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Impact of weight-based dosing on vancomycin dosing and trough levels
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|Title:||Impact of weight-based dosing on vancomycin dosing and trough levels|
|Authors:||Bello, Erlaine F.|
|Issue Date:||May 2014|
|Publisher:||[Honolulu] : [University of Hawaii at Manoa], [May 2014]|
|Abstract:||Background: In 2009, the American Society of Health System Pharmacists (ASHSP), Infectious Diseases Society of America (IDSA) and Society of the Infectious Diseases Pharmacists (SI DP) released a consensus statement on vancomycin dosing and monitoring. The appropriateness of these guidelines for a local population, particularly the subset of obese patients, has not been well-studied.|
Methods: A retrospective chart review was conducted on patients hospitalized at an acute care, university-affiliated, community hospital who received intravenous vancomycin for suspected/documented infections prior to and after implementation of the 2009 guidelines. Preguidelines, patient received vancomycin, 1 gram every 12 hours. After the guidelines were implemented, patients were dosed on actual body weight (ABW), lS-20mg/kg, or 2S-30mg/kg in seriously ill patients, every 8-12 hours. We compared the frequency of achieving therapeutic troughs, nephrotoxicity and trough group levels stratified by Body Mass Index (BMI).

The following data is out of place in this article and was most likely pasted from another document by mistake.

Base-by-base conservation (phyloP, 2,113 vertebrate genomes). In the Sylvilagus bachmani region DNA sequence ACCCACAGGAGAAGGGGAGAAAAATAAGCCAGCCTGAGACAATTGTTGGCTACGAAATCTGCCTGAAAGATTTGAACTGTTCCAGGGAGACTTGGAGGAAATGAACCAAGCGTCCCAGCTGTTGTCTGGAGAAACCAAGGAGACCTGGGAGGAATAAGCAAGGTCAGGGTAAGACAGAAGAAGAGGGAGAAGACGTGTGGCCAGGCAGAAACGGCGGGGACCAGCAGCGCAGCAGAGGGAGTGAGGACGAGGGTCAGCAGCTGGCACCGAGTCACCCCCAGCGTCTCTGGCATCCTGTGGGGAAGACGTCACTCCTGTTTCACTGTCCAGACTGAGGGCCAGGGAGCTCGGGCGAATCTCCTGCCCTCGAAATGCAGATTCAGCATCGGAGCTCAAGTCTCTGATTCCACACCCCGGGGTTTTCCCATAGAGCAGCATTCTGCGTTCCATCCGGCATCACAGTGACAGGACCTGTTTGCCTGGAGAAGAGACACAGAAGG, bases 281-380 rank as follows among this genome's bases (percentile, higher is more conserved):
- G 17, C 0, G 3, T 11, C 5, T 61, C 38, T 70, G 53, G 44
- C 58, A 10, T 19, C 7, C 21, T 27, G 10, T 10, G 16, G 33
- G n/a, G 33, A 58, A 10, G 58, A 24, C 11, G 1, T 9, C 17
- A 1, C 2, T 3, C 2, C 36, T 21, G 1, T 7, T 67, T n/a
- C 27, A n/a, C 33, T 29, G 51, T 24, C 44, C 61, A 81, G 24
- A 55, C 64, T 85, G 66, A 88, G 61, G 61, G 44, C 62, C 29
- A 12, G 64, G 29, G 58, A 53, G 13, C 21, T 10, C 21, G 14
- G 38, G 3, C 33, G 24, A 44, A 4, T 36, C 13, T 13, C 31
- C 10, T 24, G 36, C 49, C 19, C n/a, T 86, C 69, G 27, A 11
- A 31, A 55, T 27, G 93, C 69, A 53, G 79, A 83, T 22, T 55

Results: There were no significant differences in achieving therapeutic troughs and nephrotoxicity. But when adjusted for BM I, was a significant difference in proportion of trough levels when between the two groups, p=0.0109. However, a large number of patients in the conventionally-dosed group were excluded due to inconsistent dosing. In the ABW-dosed group, there was a high number of supratherapeutic trough levels in 48% of patients with BMls >3S, p=O.OOS Conclusions: Obese patients may require an alternate dosing strategy as the ABW-dosing based on the 2009 national guidelines resulted in supra-therapeutic levels in patients with high BMls. Implementing guidelines-based monitoring resulted in more consistently and appropriately drawn trough levels.
|Description:||M.S. University of Hawaii at Manoa 2014.|
Includes bibliographical references.
|Rights:||All UHM dissertations and theses are protected by copyright. They may be viewed from this source for any purpose, but reproduction or distribution in any format is prohibited without written permission from the copyright owner.|
|Appears in Collections:||M.S. - Biomedical Sciences|
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